This post was originally published on the Fitbit press site. It has been adapted from its original format.
Fitbit Flow, a low-cost, easy-to-use emergency ventilator, builds on standard resuscitator bags, like those used by paramedics, with sophisticated instruments, sensors, and alarms that work together to support automated compressions and patient monitoring. Fitbit Flow has obtained Emergency Use Authorization from the FDA for use during the COVID-19 pandemic. (Photo: Fitbit)
After seeing the global need for ventilators, Fitbit applied its deep in-house expertise in advanced sensor development and hardware design to quickly create Fitbit Flow, an automatic resuscitator inspired by the MIT E-Vent Design Toolbox and based on specifications for Rapidly Manufactured Ventilation Systems. During development and testing, Fitbit consulted with Oregon Health & Science University emergency medicine clinicians caring for COVID-19 patients at OHSU Hospital and worked with the Mass General Brigham Center for COVID Innovation working group on the design to meet the needs of practitioners.
“COVID-19 has challenged all of us to push the boundaries of innovation and creativity, and use everything at our disposal to more rapidly develop products that support patients and the health care systems caring for them,” said James Park, co-founder and CEO of Fitbit. “We saw an opportunity to rally our expertise in advanced sensor development, manufacturing, and our global supply chain to address the critical and ongoing need for ventilators and help make a difference in the global fight against this virus.”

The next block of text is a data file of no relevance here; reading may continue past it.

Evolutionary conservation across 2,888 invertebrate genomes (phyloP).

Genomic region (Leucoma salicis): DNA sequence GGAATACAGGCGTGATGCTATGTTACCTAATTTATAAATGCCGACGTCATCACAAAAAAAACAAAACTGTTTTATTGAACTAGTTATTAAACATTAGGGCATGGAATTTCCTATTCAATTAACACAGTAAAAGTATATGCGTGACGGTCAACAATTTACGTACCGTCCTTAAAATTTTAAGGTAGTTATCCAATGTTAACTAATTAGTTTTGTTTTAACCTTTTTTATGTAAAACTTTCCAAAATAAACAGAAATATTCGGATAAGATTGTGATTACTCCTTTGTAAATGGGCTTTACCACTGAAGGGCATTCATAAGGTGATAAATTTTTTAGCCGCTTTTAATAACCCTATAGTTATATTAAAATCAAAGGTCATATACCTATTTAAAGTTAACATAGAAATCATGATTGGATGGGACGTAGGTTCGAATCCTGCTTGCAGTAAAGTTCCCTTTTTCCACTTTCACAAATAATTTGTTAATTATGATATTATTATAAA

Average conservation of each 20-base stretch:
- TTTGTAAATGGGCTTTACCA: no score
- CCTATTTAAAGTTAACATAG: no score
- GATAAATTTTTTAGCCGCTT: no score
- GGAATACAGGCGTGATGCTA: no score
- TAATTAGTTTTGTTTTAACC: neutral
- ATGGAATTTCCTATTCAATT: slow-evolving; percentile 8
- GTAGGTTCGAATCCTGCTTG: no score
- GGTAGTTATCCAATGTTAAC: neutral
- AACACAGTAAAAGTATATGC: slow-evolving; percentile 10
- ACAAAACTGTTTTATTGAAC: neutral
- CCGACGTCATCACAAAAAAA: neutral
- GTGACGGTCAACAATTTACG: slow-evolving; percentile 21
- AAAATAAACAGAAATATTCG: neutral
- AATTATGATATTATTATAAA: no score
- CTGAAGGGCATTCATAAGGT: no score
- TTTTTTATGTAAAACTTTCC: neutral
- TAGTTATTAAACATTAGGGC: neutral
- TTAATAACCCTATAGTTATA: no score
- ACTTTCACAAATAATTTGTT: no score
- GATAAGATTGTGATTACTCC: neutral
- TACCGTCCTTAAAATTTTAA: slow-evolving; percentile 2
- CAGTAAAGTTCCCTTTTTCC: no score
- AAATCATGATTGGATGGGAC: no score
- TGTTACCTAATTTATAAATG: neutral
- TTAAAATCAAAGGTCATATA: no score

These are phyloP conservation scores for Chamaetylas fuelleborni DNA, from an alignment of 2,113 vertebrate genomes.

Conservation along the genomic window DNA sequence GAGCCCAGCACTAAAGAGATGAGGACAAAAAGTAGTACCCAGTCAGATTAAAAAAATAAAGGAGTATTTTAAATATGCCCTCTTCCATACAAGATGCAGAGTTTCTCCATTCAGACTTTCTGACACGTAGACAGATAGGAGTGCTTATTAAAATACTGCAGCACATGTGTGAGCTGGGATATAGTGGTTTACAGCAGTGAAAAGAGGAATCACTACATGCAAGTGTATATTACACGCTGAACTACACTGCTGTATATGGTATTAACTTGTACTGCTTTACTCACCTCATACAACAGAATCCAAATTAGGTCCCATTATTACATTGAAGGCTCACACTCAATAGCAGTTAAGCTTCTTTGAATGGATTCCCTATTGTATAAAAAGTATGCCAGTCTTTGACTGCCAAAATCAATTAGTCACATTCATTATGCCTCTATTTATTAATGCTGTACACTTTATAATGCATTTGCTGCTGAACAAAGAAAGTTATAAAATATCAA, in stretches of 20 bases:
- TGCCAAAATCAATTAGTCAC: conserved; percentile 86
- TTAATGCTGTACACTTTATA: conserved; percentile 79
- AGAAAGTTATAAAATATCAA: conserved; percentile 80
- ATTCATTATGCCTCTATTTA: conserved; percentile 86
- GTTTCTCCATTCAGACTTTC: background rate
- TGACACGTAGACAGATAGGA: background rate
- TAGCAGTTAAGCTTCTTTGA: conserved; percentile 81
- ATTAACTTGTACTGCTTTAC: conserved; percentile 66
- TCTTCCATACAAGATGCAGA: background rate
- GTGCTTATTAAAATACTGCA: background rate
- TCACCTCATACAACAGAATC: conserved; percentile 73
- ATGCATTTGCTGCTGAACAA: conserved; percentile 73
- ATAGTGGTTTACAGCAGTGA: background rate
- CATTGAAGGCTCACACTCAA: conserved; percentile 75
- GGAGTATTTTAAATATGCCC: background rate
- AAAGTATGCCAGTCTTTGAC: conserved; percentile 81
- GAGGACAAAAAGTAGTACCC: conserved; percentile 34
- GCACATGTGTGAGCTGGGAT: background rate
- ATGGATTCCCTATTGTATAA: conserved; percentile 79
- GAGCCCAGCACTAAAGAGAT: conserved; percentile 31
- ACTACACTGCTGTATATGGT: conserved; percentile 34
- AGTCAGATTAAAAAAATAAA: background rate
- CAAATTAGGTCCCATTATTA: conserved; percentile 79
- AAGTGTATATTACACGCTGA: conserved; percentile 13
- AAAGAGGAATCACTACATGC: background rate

Fitbit Flow builds on standard resuscitator bags, like those used by paramedics, with sophisticated instruments, sensors, and alarms that work together to support automated compressions and patient monitoring. The device is designed to be intuitive and simple to use, potentially helping to reduce the strain on specialized staff who are typically needed to operate a commercial ventilator. Other similar emergency ventilators vary in the combination of features they offer, but Fitbit believes that none delivers all of the attributes of its device at the same lower price range.
According to the New England Journal of Medicine, “U.S. hospitals are already reporting shortages of key equipment needed to care for critically ill patients, including ventilators and personal protective equipment (PPE) for medical staff. Current estimates of the number of ventilators in the United States range from 60,000 to 160,000. No matter which estimate we use, there are not enough ventilators for patients with COVID-19 in the upcoming months.”
“Fitbit Flow is a great example of the incredible innovation that emerges when academia and industry employ problem-based innovation to respond quickly to an important need. COVID-19 is a new illness and we still have much to learn about the progression, treatment, and potential recurrence of this disease. It’s critical that we develop solutions that can help ensure our health systems have the equipment they need now, and in the future if we do see a resurgence of COVID-19,” said David Sheridan,MD, MCR, Assistant Professor of Pediatric Emergency Medicine and Co-Director of Emergency Clinical Innovation Oregon Health & Science University.
Fitbit aims to leverage the company’s vast infrastructure and manufacturing capabilities that currently produces millions of Fitbit devices per year to produce large volumes of these emergency devices quickly. The goal is to supply these devices to health care systems around the world that do not have a sufficient number of traditional commercial ventilators. Fitbit Flow is designed to be used only when a traditional commercial ventilator is not available. Fitbit Flow has been authorized by FDA under an EUA for use during the COVID-19 public health emergency. It is not FDA cleared or approved.
Fitbit is in talks with state and federal agencies to understand current domestic needs for emergency ventilators and plans to work with U.S. and global aid organizations as well, both today and ahead of any future waves of the virus.